India tries to stem rupee's decline

India Dispatch: The Reserve Bank of India loosens interest rate regulations in an attempt to attract more money into the country and halt the rupee¿s continuing slide.

A cashier counts Indian rupee bank notes in Allahabad, India. AP Photo
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The Reserve Bank of India (RBI) will allow banks to set their own interest rates on a number of non-resident Indian (NRI) deposit schemes in an attempt to attract more money into the country and halt the rupee's continuing slide.

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The easing of interest rate rules allows banks to set their own rates on NRI and some other accounts that were previously fixed by the central bank.

"With a view to providing greater flexibility to banks in mobilising non-resident deposits and also in view of the prevailing market conditions, it has been decided to deregulate interest rates," the RBI said.

The freeing of rate ceilings came after a week in which the battered Indian currency experienced its sharpest declines. The currency, which closed last weekend at 52.04 to the dollar, had fallen to a record low of 54.30 last Thursday. The rupee was at 52.87 yesterday. This year, the currency has fallen by more than 18 per cent.

The move allows banks to offer higher interest rates on non-Indian deposits, enabling them to attract more money from NRIs.

"Even over the medium-term, the freedom to price these deposits dynamically should enable banks [to increase] the proportion of NRI deposits in their overall deposit base, which over the years had been declining," said Vaibhav Agrawal, the vice president of banking research for Angel Broking.

The RBI is now seriously worried about the rupee. In addition to freeing the saving and deposit rates, it put restrictions on forward contracts in rupees by withdrawing the facility to cancel and rebook forward contracts. A forward contract is a fixed agreement either to buy or to sell foreign currency at an agreed price at a specified time in the future.

Although this contract locks in the dollar price to protect the investor against changes in the exchange rate, market players say the facility was being misused by speculators to take bets against the rupee.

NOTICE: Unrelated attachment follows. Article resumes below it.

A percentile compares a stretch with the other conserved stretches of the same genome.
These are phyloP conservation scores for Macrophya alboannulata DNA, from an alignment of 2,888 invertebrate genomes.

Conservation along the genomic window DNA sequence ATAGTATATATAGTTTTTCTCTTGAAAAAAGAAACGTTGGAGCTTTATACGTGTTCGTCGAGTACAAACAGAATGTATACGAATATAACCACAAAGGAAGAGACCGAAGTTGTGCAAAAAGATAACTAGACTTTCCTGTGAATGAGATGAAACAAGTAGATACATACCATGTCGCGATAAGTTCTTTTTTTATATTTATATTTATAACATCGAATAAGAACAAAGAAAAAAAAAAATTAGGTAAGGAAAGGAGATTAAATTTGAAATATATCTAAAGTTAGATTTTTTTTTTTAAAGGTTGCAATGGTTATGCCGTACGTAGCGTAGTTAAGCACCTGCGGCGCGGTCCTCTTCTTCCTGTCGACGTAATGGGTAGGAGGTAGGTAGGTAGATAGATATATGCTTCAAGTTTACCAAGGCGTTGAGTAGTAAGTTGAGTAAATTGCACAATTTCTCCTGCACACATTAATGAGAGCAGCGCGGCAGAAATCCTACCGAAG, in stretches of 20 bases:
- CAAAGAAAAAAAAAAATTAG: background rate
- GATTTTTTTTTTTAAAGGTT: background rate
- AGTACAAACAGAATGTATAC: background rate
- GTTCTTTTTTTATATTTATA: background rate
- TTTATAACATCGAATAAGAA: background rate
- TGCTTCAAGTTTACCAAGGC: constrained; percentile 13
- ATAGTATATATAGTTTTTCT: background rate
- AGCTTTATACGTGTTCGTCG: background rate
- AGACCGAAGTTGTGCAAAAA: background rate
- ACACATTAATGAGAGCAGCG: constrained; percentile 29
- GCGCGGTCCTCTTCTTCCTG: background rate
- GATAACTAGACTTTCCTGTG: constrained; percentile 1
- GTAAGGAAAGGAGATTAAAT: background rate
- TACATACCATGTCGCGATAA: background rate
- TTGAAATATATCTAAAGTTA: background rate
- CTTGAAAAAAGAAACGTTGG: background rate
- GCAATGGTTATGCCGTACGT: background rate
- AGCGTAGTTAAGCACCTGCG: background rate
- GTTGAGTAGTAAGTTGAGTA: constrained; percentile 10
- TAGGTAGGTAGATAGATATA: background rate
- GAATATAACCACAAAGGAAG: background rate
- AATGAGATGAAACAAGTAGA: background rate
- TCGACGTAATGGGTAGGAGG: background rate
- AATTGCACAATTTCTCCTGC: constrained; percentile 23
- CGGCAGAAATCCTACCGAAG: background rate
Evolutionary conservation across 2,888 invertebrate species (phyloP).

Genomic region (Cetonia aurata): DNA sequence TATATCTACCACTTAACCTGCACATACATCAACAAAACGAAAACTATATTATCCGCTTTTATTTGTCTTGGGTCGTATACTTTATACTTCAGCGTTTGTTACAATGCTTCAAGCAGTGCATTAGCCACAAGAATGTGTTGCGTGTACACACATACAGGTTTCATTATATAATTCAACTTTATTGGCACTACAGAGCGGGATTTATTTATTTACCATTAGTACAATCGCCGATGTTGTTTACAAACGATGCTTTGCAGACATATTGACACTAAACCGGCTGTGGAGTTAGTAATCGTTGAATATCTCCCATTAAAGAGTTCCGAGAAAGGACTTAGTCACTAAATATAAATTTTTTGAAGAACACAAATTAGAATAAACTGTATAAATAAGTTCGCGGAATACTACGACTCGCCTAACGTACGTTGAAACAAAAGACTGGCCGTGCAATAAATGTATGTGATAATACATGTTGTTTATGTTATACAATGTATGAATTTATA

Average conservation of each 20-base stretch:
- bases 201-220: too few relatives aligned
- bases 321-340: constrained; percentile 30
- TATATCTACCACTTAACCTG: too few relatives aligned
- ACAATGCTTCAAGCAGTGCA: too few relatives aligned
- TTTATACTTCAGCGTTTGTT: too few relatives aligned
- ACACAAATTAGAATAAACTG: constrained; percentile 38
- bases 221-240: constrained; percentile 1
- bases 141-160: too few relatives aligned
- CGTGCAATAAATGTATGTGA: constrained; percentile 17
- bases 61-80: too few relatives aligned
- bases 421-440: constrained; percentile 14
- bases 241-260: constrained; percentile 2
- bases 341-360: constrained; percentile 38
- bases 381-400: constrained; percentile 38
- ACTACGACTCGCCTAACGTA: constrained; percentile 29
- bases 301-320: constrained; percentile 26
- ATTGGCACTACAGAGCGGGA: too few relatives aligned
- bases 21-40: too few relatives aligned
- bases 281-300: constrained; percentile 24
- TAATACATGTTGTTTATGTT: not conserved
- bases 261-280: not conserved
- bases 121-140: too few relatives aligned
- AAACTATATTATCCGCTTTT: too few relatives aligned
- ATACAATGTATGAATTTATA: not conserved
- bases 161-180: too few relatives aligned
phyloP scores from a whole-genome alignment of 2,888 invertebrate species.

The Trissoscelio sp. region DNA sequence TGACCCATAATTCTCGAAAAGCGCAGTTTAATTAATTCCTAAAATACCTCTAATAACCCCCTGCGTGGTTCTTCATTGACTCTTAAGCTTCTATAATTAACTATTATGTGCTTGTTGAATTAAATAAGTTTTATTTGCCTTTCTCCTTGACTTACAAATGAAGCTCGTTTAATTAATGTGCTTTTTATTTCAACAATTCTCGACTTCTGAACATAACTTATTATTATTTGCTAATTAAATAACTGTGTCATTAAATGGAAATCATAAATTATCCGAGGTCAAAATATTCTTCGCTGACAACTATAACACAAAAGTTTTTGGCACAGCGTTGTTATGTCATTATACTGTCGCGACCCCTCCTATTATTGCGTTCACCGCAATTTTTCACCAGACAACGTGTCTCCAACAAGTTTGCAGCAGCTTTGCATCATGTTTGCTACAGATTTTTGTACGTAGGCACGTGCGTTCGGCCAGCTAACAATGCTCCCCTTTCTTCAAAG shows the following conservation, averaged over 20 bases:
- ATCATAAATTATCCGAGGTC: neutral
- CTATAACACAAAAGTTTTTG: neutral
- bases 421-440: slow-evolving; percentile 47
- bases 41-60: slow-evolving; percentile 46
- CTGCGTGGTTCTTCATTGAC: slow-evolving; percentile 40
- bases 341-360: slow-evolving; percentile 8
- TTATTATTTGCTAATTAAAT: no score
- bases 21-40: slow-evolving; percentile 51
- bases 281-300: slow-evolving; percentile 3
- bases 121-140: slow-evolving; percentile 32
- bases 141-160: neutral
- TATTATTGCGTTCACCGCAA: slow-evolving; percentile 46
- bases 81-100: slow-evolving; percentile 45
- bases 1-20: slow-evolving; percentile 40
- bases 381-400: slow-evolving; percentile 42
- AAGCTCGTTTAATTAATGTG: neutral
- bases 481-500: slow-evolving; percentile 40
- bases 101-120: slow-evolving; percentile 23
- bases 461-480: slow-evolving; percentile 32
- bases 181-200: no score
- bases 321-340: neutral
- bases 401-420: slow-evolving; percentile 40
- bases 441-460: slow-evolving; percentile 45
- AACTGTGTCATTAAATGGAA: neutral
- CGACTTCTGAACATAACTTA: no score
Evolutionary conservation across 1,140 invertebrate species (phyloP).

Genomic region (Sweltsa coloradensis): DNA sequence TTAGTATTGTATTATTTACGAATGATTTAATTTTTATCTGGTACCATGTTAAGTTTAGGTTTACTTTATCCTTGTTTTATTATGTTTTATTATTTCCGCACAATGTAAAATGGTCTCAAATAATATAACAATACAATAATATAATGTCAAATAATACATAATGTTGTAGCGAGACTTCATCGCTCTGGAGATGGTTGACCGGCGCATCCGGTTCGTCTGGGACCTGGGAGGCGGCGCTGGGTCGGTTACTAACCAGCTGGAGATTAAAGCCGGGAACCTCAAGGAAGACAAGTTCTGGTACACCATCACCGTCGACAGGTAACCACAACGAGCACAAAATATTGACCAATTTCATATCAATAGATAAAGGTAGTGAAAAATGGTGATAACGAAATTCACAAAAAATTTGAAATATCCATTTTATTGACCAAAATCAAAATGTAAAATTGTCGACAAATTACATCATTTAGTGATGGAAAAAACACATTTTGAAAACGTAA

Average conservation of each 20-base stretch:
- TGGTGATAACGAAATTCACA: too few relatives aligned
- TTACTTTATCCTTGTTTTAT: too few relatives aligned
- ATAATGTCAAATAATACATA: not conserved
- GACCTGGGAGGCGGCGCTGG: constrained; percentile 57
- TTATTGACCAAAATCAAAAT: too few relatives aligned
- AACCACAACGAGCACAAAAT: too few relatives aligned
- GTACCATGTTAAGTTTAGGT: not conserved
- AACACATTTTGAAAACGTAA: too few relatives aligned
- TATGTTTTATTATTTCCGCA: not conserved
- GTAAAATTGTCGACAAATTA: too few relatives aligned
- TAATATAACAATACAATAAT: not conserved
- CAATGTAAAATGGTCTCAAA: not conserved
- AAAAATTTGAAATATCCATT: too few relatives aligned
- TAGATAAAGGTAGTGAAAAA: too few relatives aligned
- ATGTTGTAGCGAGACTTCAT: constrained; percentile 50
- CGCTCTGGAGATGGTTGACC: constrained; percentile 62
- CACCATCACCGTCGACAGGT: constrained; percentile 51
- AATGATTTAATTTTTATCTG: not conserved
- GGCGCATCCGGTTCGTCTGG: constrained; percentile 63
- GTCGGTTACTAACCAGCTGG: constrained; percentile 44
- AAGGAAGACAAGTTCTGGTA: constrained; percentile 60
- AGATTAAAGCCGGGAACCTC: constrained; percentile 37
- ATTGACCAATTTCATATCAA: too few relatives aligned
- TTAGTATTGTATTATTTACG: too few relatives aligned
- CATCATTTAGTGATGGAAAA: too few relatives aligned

The measures taken by the RBI were only seen as temporary, however. "While the RBI's efforts to prop up the rupee provided some bounce back, the weakness will continue for some time to come," said Dharmakirti Joshi, the chief economist at CRISIL, a ratings agency in India.

Economists say there is an increased demand in dollars, which puts further pressure on the rupee. "Dollar is the flavour of the month because Europe is doing so badly. The currency inflows are down and the demand for dollar is up, which is causing the slide," Mr Joshi said.

Market watchers said the RBI's interventions came just in time, otherwise the rupee would have hit 55 or even higher against the dollar. "Once the rupee went past 53, the RBI had to wake up. They watched and waited and until things got really bad and then they moved," said Sudip Bandyopadhyay, the chief executive of Destimoney Securities.

Mr Bandyopadhyay said NRIs looking to invest can take advantage of the situation. "It's still good news for the NRI investor. Firstly, right now it is a great time to bring in money in fixed-income instruments or long-term deposits. Secondly, looking at long-term, interest rates will have to come down,which …is also good news for stabilising the economy," he said.

But economists in Mumbai are not expecting the rupee to rebound any time soon.

"The rupee will remain volatile for the next two quarters and will remain in the 52-56 bracket," said Arun Singh, an economist from Dun and Bradstreet. "The fundamentals of good economic growth are in place but the biggest concern is the sentiment in Europe and elsewhere, which is causing the jitters.

"I don't see any rebound much before summer."

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